The floor of the world’s seas is scattered with black, potato-shaped polymetallic nodules, which are small spherical objects. The majority of them being found in the Pacific and the Indian Ocean. These grow at an extremely slow rate, so much so that they require millions of years to form just a millimetre.

These small, spherical “balls of wonder” are filled with minerals (copper, nickel, cobalt, iron, manganese, gold and other precious ores4) that are of great importance to the world. These minerals power the modern world made of modern gadgets ranging all the way from smartphones, computer memory, DVDs and laptops to pacemakers, rechargeable batteries, catalytic converters, magnets, fluorescent lighting, hybrid cars, and solar panels5.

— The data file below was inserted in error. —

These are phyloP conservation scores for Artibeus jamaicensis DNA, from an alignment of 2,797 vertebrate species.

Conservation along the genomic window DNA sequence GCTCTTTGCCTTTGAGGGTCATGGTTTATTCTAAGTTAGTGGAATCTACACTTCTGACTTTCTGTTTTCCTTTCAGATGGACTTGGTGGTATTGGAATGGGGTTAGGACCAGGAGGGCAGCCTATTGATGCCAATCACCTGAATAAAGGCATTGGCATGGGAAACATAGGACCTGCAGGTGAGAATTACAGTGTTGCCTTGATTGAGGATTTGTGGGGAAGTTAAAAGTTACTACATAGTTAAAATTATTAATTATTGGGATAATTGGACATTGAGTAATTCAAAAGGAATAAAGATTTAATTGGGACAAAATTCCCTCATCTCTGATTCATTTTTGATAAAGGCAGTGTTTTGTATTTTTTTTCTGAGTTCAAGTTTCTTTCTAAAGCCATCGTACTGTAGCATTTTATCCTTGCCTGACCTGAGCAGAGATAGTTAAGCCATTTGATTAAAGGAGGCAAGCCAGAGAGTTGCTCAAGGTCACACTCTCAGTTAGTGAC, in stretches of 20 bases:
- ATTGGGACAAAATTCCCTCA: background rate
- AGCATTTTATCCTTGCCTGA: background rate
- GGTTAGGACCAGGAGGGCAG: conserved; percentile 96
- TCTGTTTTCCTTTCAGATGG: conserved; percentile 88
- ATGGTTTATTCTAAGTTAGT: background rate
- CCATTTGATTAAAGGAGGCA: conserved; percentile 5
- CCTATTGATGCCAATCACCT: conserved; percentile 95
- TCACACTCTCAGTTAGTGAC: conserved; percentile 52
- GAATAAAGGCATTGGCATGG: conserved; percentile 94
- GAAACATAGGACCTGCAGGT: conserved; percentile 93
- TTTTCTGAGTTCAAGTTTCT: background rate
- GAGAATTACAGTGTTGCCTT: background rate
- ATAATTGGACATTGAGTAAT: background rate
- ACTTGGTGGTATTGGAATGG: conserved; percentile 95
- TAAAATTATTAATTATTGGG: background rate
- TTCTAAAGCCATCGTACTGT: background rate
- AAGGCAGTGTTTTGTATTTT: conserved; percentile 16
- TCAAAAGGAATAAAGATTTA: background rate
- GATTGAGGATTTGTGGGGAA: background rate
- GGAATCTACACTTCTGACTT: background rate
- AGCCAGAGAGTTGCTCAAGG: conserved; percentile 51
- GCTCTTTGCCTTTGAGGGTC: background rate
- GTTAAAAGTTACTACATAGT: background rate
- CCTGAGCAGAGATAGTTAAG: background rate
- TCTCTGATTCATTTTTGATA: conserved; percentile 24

Why are we doing it?

The government is  keen on pushing the country’s technological sphere  with ambitious missions like Mangalyaan and Chandrayaan-2 and the general consensus of the public is also  a resounding yes to such modern technological initiatives. This opens up an economic playground for India worth 1172 billion USD (Electronics Industry6, 2017).

Deep Ocean Mining also helps in tackling the problem of exhaustion of such minerals from terrestrial mining sites, for instance, copper ore mined has declined7 by 1.8% over the past 12 years and gold mine discoveries has also declined over the past three decades, despite miners pumping more money into exploration, World Gold Council figures show8. This mission will help to meet the country’s growing mineral requirements and increase the country’s self-sufficiency. Currently, India depends on other countries for its minerals requirements, thus making it all the more lucrative.